Radial and bias Ag tires are different in many ways, including how you determine the correct air pressure. This latest CEAT blog post explains so you can get optimum performance from both types.
First, let's start with the overall objective as outlined in my previous blog post -- inflate to the air pressure appropriate for your most demanding application for each tire. This critical information is contained in the tire manufacturer’s data book. The load and inflation tables show the speed range, the inflation range and the load range for each tire.
Bias vs radial inflation pressures
Inflation pressures for bias tires are quite often higher than for equivalent radial sizes.
Bias tires are really designed to carry loads and transport them over distances. Radial-designed tires carry the load and transport that load, but also provide increased traction, improved flotation, reduced compaction and a longer service life.
The higher the inflation pressure, the more load you can carry. This generality is due to the design differences, as well as the performance features of both types of tires.
When flotation, foot prints and traction are not of primary concern, it is much easier to alter designs to carry increased loads via bias design tires. Bias tires, such as the CEAT Farm Implement 404 (pictured to the right), are more tolerant of overloads than radials.
The casing design of bias tires is suited to carry the heaviest of loads utilizing higher inflation pressures as well as higher ply ratings to achieve these results. When you need more load-carrying capacity with a bias tire, you can increase the ply ratings as well as beef up the bead package, increase your maximum inflation pressures and carry increased loads to a point.
Radials, such as the popular CEAT FARMAX R85 (pictured to the left) can carry heavy loads as well, but are less tolerant of overloads because the radial design delivers sidewall deflection that provides the advantage of longer, flatter footprints, increased flotation and traction. While load-carrying capacity is important, the primary benefit of a radial tire is to provide minimal compaction as well as traction. These features are primary and altering belt strength without maintaining flexibility will reduce performance of the radial tires.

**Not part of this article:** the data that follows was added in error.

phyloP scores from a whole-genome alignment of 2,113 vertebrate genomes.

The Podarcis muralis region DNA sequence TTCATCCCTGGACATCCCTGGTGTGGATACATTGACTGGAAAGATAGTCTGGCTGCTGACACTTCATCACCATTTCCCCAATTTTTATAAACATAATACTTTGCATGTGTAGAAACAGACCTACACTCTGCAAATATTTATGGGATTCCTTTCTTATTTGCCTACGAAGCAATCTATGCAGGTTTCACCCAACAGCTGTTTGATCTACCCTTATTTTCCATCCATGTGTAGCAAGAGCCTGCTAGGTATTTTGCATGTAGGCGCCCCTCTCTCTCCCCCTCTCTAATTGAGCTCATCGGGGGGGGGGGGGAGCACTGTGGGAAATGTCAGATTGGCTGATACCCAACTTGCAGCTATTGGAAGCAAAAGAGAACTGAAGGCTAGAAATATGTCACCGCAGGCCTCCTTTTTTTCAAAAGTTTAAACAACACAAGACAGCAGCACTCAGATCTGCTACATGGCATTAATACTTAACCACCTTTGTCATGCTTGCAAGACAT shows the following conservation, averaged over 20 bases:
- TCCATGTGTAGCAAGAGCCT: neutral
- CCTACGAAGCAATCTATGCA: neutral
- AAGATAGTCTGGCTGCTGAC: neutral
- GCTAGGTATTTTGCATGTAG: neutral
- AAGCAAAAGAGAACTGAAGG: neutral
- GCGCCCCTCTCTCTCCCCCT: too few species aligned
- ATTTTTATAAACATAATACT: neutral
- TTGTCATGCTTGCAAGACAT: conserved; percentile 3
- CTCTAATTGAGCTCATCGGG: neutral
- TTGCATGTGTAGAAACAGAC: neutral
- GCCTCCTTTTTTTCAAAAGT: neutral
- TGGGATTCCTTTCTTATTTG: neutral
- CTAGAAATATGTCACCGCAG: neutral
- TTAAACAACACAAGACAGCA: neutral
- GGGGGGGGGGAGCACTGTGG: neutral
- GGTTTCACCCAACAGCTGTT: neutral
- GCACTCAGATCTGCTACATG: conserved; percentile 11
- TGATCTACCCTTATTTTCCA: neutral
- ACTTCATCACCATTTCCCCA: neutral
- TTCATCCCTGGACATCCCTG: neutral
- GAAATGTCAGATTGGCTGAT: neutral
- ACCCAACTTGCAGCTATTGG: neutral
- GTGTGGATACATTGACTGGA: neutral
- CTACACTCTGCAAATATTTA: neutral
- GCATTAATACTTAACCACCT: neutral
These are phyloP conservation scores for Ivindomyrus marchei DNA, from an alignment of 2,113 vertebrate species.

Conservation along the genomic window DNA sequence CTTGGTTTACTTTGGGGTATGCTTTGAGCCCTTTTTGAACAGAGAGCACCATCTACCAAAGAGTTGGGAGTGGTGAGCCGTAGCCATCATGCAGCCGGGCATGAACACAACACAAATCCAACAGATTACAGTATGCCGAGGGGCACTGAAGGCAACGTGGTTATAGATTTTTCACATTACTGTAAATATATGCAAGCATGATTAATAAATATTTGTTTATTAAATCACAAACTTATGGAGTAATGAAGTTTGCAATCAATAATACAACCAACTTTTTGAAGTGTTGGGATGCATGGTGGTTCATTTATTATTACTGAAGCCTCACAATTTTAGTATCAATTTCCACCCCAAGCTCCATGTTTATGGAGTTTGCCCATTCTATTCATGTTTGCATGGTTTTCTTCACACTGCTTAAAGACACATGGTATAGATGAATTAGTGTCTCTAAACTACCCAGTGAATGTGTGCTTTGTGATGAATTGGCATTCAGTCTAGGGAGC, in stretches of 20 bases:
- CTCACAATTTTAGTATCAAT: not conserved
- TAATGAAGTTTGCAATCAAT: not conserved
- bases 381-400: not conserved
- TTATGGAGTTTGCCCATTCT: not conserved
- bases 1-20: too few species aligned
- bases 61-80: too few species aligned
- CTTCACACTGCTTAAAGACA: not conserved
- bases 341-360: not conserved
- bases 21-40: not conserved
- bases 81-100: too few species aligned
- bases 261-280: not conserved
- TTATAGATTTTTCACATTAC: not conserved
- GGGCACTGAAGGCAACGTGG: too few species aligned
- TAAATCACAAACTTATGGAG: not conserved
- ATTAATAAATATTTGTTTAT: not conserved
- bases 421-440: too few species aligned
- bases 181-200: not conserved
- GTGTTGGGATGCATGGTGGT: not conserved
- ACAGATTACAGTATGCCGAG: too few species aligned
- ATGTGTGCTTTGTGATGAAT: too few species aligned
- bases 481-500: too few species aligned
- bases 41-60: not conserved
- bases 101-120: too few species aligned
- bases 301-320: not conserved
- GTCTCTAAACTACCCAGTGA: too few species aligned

Again, consult the tire manufacturer’s data book. The load and inflation tables show the speed range, the inflation range and the load range for each tire.
A Cold One
Air pressures should be taken when the tires have not been running and are considered to be at a “cold” temperature. Checking first thing in the morning is best due to the tires sitting overnight.
Air pressures taken after the tire has been running will be higher then the “cold” air pressures and can be misleading. If you reduce your pressure after taking a warm inflation pressure you likely will end up in an under-inflation situation. Under inflation of any tire can result in sidewall deflection that extends beyond the deflection parameters of the sidewall, resulting in tire damage.
Over inflation can also be damaging. Maximum “cold” inflation pressures should be adhered to very diligently. The air chamber determines the load each tire can carry! The larger the air chamber the larger the load it can carry. When you have too small of an air chamber to carry the required load it is sometimes tempting to over inflate the tire. Increased air pressures can carry more load but exceeding the manufacturers maximum inflation pressure is not endorsed by any manufacturer!
Tires are expensive, down time is critical and tires do not repair themselves!
Inflation pressure for Agricultural tires is very simple. You just need to inflate to the most demanding application. The hard part is determining exactly the most demanding application and asking enough questions to get the best information. Inflating tires to their maximum recommended air pressures is one approach but it not the best way to deliver the maximum performance and benefits from your tires.
Look for future blog posts on additional advice on inflation pressures for implement tires and other Ag tire categories.
If you have questions, please leave a comment below and I will get back to you. Or click on the banner below to be contacted about CEAT Ag tires.